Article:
Corrected Vision May Still Bias the Gabor Patch Detection

As said in the title, participants with corrected vision (wearing glass or contact lens) may still have distorted vision due to whatever reason, especially in Gabor patch detection task.

This question comes from my personal experience, I always feel that the vertical Gabor patch is brighter than horizontal ones, and is easier to detect. Below is my test data from 800 trials of a detection task (error bar represents 1 SE).

I gradually increased the Gabor patch contrast from 0 to 100%, I pressed a button when I saw something on the screen (grey background).

Session 1

Session 2

I am quite curious about why I feel so differently for these two kinds of Gabor patch, am I special? Do I have something wrong with my eye?

So I asked two colleague (they don’t wear glass regularly) to do the same task, and it turns out no difference between vertical and horizontal Gabor patches.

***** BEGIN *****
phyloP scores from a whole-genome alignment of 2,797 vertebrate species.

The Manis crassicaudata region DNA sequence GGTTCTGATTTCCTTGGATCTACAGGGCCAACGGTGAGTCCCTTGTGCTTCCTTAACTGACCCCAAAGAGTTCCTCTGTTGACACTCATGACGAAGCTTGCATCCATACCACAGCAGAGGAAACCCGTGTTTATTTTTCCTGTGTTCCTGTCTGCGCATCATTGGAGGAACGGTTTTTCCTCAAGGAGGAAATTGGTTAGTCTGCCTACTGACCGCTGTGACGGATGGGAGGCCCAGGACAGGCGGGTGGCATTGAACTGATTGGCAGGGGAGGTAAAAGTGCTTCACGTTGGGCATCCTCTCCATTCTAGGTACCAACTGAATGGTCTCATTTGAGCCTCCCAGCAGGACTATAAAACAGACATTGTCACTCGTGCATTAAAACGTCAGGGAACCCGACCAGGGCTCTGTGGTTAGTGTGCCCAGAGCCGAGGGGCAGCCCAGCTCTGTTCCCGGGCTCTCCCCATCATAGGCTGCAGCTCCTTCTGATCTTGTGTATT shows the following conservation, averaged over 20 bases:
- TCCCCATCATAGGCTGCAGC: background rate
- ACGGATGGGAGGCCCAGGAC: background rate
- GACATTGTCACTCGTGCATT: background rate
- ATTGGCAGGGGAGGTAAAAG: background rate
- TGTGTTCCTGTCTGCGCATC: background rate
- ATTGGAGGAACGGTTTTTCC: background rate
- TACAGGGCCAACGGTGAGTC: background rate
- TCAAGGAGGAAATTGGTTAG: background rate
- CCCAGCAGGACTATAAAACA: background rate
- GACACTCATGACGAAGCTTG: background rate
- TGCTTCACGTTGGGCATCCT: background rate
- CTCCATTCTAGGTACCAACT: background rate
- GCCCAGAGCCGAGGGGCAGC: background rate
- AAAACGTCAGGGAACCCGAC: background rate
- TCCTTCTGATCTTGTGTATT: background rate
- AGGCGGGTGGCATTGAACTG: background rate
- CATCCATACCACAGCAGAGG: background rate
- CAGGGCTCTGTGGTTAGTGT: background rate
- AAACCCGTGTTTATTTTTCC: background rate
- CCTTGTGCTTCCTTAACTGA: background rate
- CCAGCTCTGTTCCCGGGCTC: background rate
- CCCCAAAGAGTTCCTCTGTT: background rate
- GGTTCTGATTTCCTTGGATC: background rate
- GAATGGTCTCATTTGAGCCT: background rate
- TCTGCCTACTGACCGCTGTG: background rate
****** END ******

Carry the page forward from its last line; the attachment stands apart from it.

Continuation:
Colleague 1

Colleague 2

Then what’s going on underneath?

I doubt that although I have a glass to correct my vision, I may not have astigmatism corrected. So I asked a friend, who also wear a glass, to do the same task. As you can see, he has the same problem.

Friend 1

Insofar, my guess of the explanation for such results is astigmatism. Me and my friend both have inappropriately corrected vision, which leads to the difference in detection task.

You may have a quick test to see if you have astigmatism. All the bars in below should have similar brightness.

Astigmatism Test

What’s the hint from this observation? Well, it may remind us to make sure that participants who claim a correctly corrected vision should be re-checked, especially in those vision tasks relying on Gabor patch detection.